The Star Early Edition

Proceeds of sale will go to landless farmers


THE HOUSE at 28 Salisbury Road in Kenilworth, Cape Town, which previously belonged to the Zimbabwean government, has now been registered in the name of its new owner, civil rights group AfriForum said yesterday.

The registrati­on took place on Friday. The new owner, a private property investor from Cape Town, bought the property for R3.7 million at public auction on September 21 last year.

The sheriff of Wynberg would now distribute the proceeds of the sale between three judgment creditor parties who attached the property, AfriForum lawyer Willie Spies said.

The registrati­on of the property brought to a close a six-year legal battle which AfriForum managed on behalf of Zimbabwean farmers affected by President Robert Mugabe’s controvers­ial land grabs.

It was also the first time in internatio­nal legal history that a litigation process regarding human rights violations, instituted by private individual­s against a state, led to the attachment, sale in execution, and transfer of the particular state’s assets in a neighbouri­ng country, Spies said.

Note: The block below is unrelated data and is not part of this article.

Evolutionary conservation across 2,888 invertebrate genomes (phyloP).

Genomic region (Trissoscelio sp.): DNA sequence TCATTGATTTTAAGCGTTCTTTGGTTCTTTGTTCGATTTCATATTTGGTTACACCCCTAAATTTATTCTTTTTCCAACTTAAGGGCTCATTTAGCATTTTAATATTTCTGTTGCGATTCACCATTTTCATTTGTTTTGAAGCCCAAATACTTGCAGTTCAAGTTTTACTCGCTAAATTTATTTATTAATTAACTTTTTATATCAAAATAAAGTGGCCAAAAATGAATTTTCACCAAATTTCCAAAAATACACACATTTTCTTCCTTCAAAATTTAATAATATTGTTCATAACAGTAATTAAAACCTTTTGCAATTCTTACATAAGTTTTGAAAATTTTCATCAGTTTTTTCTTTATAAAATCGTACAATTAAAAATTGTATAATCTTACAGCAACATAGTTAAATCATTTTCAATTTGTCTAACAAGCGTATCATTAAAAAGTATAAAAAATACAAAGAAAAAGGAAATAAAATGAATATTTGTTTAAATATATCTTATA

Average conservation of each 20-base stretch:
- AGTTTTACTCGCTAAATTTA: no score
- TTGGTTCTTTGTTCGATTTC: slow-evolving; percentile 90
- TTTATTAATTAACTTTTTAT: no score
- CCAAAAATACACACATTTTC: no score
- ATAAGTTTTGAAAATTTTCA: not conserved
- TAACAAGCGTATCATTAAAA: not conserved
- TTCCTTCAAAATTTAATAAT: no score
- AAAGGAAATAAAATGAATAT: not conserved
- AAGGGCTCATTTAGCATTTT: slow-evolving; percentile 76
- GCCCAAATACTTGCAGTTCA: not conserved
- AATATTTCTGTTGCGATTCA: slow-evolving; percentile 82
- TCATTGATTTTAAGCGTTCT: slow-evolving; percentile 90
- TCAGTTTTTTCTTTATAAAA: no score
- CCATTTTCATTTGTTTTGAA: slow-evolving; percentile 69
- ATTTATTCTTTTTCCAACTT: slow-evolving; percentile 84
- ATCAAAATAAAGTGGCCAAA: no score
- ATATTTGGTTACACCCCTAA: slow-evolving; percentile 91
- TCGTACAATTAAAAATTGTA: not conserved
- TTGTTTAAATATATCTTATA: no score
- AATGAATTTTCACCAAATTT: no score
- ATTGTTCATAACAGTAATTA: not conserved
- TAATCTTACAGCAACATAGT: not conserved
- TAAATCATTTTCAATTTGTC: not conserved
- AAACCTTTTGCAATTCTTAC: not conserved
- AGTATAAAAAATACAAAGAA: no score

In November 2009, AfriForum was approached by farmers Louis Fick, Ben Freeth and Wynand Hart, and former Zimbabwean Commercial Farmers Union president Deon Theron to help them enforce an order of the Southern Africa Developmen­t Community Tribunal against Zimbabwe.

The tribunal ruled in November 2008 that Mugabe’s land grab policies were illegal and racist and that it had to be stopped and reversed. However, Mugabe violated the order and continued with the process.

Spies said that with the transfer of the property, AfriForum could now close the book on its legal battle against the land reform process in Zimbabwe. – ANA

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